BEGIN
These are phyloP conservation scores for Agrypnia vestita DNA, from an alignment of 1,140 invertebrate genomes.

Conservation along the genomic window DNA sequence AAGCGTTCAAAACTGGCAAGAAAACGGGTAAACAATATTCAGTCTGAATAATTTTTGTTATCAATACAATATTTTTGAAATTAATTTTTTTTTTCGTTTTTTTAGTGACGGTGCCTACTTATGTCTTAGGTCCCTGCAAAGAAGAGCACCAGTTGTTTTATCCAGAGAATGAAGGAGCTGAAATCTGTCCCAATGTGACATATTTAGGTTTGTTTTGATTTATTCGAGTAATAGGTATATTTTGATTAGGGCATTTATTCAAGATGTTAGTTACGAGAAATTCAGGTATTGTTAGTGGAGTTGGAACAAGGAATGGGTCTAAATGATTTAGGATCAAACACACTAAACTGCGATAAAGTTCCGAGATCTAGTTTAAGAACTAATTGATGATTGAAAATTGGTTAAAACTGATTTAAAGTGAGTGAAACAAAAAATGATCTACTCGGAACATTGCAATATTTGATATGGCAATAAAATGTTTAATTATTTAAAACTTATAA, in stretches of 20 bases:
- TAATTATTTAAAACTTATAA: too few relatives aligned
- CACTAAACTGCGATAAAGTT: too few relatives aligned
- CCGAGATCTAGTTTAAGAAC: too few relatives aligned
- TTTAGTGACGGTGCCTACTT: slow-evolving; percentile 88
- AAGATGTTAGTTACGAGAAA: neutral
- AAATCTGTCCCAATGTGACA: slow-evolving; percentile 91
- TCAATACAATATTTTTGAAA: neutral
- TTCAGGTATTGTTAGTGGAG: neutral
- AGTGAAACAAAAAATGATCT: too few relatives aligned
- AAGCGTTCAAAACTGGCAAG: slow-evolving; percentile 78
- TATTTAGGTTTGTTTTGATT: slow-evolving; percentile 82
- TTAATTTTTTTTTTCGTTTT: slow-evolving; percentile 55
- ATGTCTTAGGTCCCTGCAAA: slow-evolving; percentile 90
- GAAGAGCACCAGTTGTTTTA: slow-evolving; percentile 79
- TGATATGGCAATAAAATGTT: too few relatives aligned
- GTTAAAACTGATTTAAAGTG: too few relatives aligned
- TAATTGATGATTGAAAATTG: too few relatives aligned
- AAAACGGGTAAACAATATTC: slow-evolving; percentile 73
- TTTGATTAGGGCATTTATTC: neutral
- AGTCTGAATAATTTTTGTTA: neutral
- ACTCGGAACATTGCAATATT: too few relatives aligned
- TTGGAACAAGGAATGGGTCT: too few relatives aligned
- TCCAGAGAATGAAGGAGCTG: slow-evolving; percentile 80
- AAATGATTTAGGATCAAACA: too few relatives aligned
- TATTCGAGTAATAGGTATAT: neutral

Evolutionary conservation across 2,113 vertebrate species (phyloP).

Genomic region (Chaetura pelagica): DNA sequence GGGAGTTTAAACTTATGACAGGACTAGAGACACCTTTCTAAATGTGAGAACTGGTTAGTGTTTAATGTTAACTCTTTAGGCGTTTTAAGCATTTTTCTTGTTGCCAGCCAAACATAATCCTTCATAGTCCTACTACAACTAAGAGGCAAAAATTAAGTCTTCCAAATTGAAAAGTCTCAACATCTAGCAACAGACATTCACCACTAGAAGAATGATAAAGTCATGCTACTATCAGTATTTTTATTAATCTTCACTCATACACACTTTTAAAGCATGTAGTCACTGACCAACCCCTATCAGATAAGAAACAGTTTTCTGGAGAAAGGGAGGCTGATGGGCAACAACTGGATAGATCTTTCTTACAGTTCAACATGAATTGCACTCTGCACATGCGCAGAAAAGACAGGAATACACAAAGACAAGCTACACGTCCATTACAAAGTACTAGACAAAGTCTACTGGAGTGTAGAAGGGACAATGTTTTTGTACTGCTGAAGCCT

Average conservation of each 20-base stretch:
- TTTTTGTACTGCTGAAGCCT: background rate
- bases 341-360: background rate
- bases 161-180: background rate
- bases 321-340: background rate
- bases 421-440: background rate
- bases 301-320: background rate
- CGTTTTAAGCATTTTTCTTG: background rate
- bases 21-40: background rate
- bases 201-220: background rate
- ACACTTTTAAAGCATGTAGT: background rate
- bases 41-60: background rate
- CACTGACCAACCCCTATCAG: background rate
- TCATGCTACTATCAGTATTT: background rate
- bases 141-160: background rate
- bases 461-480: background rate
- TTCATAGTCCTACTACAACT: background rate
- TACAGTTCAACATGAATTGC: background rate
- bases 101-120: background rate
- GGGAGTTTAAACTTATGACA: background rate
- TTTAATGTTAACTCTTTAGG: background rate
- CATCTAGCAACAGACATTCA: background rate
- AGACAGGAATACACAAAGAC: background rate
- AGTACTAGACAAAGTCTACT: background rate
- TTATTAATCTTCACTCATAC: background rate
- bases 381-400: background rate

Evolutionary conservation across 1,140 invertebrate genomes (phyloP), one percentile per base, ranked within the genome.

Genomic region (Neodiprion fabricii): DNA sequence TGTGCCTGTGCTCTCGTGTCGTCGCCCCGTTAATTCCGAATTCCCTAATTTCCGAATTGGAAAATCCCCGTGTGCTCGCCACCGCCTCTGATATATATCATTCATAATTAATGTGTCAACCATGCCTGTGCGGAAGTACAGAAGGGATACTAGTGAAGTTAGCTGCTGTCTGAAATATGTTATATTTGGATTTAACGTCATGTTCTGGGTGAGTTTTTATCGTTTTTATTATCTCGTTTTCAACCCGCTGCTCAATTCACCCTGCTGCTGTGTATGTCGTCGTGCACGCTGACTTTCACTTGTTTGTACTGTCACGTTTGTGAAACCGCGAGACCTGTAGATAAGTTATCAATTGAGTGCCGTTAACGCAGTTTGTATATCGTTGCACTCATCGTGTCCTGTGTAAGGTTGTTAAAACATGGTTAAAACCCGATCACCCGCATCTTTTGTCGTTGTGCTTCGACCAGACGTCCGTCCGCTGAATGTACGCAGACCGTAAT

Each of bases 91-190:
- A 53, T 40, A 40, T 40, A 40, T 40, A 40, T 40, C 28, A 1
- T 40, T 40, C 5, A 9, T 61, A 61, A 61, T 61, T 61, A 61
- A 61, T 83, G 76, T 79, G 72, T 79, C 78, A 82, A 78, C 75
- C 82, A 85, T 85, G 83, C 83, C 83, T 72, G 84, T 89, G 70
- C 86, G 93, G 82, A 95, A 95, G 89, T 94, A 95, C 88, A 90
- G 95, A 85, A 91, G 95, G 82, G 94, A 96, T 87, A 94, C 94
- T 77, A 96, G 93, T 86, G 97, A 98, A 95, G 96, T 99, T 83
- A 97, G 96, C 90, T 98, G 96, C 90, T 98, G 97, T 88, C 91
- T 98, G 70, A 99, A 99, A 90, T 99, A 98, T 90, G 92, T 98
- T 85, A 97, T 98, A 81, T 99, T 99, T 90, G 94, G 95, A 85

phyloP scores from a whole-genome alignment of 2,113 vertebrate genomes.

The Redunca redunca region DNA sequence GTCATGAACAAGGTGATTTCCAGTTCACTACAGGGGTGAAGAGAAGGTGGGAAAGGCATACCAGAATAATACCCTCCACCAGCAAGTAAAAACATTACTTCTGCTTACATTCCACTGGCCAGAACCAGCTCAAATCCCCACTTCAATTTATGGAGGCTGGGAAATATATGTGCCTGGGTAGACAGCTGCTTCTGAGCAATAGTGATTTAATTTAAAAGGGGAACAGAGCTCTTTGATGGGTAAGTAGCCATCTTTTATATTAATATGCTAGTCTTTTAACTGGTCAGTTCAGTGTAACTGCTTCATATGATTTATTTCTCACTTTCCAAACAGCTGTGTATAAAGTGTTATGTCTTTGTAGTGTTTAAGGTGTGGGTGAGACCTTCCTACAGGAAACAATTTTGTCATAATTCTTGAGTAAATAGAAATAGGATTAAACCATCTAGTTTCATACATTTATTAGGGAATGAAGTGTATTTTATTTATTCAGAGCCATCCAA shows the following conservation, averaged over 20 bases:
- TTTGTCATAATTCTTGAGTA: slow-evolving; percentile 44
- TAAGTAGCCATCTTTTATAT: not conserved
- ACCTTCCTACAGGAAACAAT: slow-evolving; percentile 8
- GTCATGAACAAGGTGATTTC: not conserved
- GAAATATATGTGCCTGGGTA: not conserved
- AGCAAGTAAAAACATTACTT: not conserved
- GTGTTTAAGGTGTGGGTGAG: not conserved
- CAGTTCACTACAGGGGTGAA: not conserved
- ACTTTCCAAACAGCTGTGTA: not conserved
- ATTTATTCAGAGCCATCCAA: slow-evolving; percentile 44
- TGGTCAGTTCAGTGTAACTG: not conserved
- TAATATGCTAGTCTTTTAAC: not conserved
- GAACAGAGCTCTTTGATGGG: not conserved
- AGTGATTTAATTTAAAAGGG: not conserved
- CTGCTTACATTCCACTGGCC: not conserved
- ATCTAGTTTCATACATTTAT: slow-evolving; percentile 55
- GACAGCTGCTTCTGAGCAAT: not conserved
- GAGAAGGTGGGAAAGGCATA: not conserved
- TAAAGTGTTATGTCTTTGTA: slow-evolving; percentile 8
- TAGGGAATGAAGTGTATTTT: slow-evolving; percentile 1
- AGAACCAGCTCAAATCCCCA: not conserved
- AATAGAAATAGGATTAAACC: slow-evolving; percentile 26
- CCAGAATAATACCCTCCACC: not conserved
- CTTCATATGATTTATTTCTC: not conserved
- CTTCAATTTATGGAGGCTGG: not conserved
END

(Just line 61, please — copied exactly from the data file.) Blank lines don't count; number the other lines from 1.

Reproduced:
- A 61, T 83, G 76, T 79, G 72, T 79, C 78, A 82, A 78, C 75